You know - in rereading your question, since you are talking a total reroof anyway, I would guess you may well (but get estimate anyway) be better off removing the roof and framing, building a whole second story, then new roof framing and roof on top of that - with or without putting in any usable space in the new attic, but instead of doing an attic upgrade with the additional insulation and moisture control issues that entails just putting a second story on top of the existing house may be better.


That alternative would usually also, if you could accept it aesthetically, be compared to the cost of adding a new addition next to the house rather than putting a second storhy or living space in the attic - but if you are doing a major roof framing replacement anyway due to substandard existing framing, a second story stacked on the existing is likely the better bet.


How long it will last - depends on what is wrong with the roof framing, but I would expect if the wood looks basically good as new probably not much difference. If looking weathered or cracked/checked/rotten due to leaks from above or a lot of nasty climatic conditions (especially high humidity) in your area, then might be the repair would only prolong the life 20-30 years versus commonly 100 or more with new construction (with periodic reroofs depending on covering type of course). But generally speaking, if the rafters/trusses are in good shape, an attic that is not allowed to leak for a prolonged period can last a hundred years or more in even pretty humid climates, and several hundred years or more in normal climates. Look at all the 1400-1600's houses in Europe and late 1700's and 1800's houses in the US for instance, and them without the benefit of modern insulation and vapor barriers and such and with generally more leak prone roofing.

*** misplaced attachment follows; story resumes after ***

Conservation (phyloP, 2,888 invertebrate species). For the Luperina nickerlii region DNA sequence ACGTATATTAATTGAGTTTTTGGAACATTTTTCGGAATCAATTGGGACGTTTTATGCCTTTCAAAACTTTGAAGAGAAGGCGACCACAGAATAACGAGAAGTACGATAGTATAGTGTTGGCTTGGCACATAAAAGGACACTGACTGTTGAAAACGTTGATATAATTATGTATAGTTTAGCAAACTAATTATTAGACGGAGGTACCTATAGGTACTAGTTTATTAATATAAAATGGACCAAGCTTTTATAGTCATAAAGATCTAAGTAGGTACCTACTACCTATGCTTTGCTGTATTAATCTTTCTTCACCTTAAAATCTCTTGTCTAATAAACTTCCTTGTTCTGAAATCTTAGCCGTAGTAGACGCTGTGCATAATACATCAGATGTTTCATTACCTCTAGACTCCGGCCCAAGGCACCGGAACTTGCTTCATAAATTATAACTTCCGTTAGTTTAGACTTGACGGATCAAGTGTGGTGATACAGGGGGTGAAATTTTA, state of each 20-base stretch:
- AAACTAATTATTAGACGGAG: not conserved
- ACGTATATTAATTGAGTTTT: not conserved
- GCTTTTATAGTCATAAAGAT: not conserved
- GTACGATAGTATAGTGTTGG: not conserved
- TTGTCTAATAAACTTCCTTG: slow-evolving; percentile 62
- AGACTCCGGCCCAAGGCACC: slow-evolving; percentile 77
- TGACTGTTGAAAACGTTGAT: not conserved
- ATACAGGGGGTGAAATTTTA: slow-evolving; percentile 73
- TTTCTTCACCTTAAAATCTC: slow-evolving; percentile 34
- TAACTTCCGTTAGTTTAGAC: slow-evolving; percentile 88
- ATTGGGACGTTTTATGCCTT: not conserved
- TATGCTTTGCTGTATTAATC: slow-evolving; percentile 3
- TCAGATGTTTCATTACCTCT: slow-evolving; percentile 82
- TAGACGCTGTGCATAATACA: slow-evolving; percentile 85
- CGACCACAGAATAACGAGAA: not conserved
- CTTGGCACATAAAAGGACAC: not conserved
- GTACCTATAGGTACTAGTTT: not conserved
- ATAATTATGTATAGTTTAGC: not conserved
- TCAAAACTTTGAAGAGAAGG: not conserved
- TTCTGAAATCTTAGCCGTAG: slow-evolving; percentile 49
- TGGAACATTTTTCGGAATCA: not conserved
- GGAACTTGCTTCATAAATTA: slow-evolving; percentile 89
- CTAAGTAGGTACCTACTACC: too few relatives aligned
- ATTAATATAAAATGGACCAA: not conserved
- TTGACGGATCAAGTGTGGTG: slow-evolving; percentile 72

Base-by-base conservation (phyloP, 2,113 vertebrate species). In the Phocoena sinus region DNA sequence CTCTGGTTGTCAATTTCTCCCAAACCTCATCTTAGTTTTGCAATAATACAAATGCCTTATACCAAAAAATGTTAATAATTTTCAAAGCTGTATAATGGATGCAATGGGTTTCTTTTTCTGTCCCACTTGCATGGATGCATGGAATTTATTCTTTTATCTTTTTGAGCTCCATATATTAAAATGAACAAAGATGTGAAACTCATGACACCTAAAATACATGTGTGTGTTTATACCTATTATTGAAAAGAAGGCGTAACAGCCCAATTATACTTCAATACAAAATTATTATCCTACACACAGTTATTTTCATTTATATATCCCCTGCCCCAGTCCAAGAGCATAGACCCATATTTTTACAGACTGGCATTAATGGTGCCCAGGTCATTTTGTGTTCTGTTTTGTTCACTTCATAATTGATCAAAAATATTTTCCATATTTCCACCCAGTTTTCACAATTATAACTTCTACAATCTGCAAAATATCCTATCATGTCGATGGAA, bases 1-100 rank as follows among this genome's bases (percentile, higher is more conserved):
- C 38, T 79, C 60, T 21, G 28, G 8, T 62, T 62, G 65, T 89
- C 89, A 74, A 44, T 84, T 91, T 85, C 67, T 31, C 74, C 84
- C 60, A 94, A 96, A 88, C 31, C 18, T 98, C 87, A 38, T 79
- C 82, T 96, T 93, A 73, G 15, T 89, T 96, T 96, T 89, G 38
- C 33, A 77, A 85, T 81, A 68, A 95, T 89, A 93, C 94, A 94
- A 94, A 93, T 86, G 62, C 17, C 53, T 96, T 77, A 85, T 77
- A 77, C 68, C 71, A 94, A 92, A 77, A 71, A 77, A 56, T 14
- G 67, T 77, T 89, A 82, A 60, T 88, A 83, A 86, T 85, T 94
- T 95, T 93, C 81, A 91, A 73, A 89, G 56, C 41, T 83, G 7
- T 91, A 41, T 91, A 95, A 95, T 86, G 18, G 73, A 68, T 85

BTW - one thing on the new versus fix issue - new roof framing is almost certain to result in new vapor barrier and insulation, which should help your energy efficiency by maybe a few hundred a year in normal lclimes, to maybe as much as $1000/year in very cold or hot climates, assuming attic situation is original 120 year old construction right now. However, does involve replacing ceilings in the rooms too (so probably total repaint as well) if you take out the existing attic floor joists, so give and take there.


Ask architect or building department (riskier there because you are letting them know about them) about the chimneys - using them as duct races is contrary to code too - so while redoing roof should not be affected by that, get into adding a second story of living space the code inspector is likely to flag that as a no-go relative to the fire code. Almost certain to require firestopping be installed in the chimneys at each floor at a minimum, if not getting the ducts out of them entirely, which would be my guess. The added cost of that mod might impact your decision on the house repair cost and desireability too.


If I was walking into this just knowing what you have said, and assuming you want to do an added level (added on or using attic with reframing) I would be figuring closer to $100,000 than $50,000 for a simple no-frills job like this and possibly over $100,000 by the time you get the new living space interior finished - and you would have to also check with Planning and Zoning if adding this space (either way) is even allowed in your area, both in terms of square footage, number of baths/bathrooms if on septic or limited new connection sewer, and total roof height if looking at raising the house by adding a true second story or by raising the roof in the attic to give more living space.


Last consideration once you have a rough cost estimate at least, is whether this would be too much house for the neighborhood when you go to sell (putting too much $ into it for what you would get back at resale), or if you could better spend the money on a house that has the space and number of bedrooms/bathrooms you want - especially these days, when you can commonly buy the specific features you want in an existing or maybe new-build house cheaper than modifying a house you buy with plans to upgrade it.

Answered 2 years ago by LCD